The Comanche belief system relied on medicine. Medicine men and Medicine women were the healers and soothsayers who helped individuals if they were sick, needed some metaphysical assistance (like love potions and the like), or desired guidance. The medicine people received tributes and in return, offered tokens that could act as medicine, such as a pouch filled with herbs or a special rock. Like the Wichitas, the Comanches revered meteorites as medicine. They prayed and offered tributes to at least three meteorites in the North Texas prairies, which they named, signifying their importance. The largest of these stones was po-a-cat-le-pi-le-carre, a 1,600 lbs iron boulder that was stolen in 1806 by Henry Glass, an Anglo American trader, whose expedition may have been paid for by John Sibley, the Indian Agent based in Natchitoches. This meteorite was also used by the Taovayans for medicine; it's interesting to note that the theft of the medicine stone coincided with increased disease and warfare for both the Wichitas and the Comanches.
Both women and men could partake in vision quests to cure sicknesses, learn healing, or to find guidance, but only men were destined to become leaders. The Comanches had a highly gendered hierarchy. Since they were a nomadic people who sustained themselves through hunting and territorial warfare, both male occupations, men naturally usurped the primary power roles.
Unlike the Caddos and Wichitas, Comanche families were patriarchal. Upon puberty, brothers lived in separate tipis next to their parents. Unaccompanied brother and sister contact was strictly taboo in Comanche culture, which had strong aversion to any hints of incest — cousin marriage was also strictly prohibited. Marriage was arranged between the fathers of each party; once married, the woman moved to her husband's tipi. As the couple became successful, the wife built a tipi for her own family, which may include subsequent wives as Comanche men practiced polygamy. Though a favorite wife received special privileges, most women were the workhorses of the tribe. They carried all supplies from camp to camp, set up the camps, made tools, worked the animals and the hides, and did all manual labor. Anglo men recounted that the Comanche men treated the women 'like dogs' and laughed at their labors, even encouraging fights amongst the women.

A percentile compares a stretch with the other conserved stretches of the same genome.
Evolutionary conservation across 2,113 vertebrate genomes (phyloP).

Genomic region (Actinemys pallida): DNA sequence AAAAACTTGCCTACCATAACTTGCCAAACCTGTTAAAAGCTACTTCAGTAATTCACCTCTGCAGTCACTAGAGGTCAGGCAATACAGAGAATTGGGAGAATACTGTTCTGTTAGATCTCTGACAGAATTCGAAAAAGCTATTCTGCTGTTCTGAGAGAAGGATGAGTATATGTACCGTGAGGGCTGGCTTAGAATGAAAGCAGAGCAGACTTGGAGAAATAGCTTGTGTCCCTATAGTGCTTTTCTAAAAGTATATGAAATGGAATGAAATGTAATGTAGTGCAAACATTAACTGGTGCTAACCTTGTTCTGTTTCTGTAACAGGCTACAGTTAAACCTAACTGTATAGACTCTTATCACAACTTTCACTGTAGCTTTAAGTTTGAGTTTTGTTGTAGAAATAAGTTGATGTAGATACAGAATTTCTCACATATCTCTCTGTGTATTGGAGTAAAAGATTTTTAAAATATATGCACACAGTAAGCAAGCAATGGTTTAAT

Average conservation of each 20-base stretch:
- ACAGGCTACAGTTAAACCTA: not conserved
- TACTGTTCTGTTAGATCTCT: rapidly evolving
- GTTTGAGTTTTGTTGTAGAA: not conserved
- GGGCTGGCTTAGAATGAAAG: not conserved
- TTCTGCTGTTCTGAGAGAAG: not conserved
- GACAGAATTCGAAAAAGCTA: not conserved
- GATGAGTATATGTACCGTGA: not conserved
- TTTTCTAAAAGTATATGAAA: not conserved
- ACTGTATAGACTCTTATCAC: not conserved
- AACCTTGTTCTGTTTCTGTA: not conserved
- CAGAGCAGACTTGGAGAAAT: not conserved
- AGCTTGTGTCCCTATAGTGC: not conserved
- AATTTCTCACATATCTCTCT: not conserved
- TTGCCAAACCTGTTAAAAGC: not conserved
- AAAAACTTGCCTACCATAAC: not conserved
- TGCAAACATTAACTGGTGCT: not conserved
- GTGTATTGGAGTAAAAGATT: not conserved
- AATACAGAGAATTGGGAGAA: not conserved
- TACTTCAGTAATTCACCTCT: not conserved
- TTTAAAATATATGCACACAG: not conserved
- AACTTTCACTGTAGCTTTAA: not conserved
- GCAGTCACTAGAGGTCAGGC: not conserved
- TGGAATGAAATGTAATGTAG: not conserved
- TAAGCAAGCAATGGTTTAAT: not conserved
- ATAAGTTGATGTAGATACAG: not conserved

It is small wonder that in this environment, the Comanche women welcomed slaves. Comanches, like other Plains tribes, practiced kidnap slavery. This differed from the southern, plantation-style slave system, because slavery perpetrated by Indians was temporary; if the ransom was high enough, a kidnapped person was released. Also, kidnapped children were often adopted into the tribe, and were treated like the native-born children, except they couldn't take any leadership roles.
Comanche men raided an enemy camp or settlement and killed the men, older women, infants, and sometimes, the male children. They took with them young women and children. The young women suffered gang rapes and faced torture before being put to work inside Comanche camps, where they toiled under the non-sympathetic eyes of the Comanche women. Young kidnapped children, however, were raised like Comanche children. They were spoiled (Comanche children did not suffer corporal punishments), taught the ways of the Comanches, and learned the language. These practices often occurred between warring tribes, but after European contact, the Comanches perpetrated these kidnapping raids against Mexican, Texan, and American settlements.
One of the most famous kidnappings happened near today's Mexia, Limestone County, Texas in 1836. The Parker and Plummer families had built a protective fort around their farm, but the Comanches raided it, anyway. They killed most of the men and women and kidnapped Rachel Plummer, Cynthia Ann Parker, James Plummer, and John Parker. While Cynthia Ann, James Plummer, and John Parker were adopted into the tribe and learned to live as Comanches, Rachel Plummer's fate was horrific. The Comanche men dragged her newborn baby through cactii until it was dead, and she endured repeated "outrages" (rapes). Once inside the camp, Rachel was forced to work as a hide tanner. For over two years she moved with the Comanche band from camp to camp, at times finding kindness and at other times having to fight for her life. The Parkers and Plummers, with help from Sam Houston, ransomed for the children they could find, including Rachel. She was successfully ransomed through a series of traders until finally, she was reunited with her kin. Her return to Anglo society did not last long, however; she died within two years of her rescue.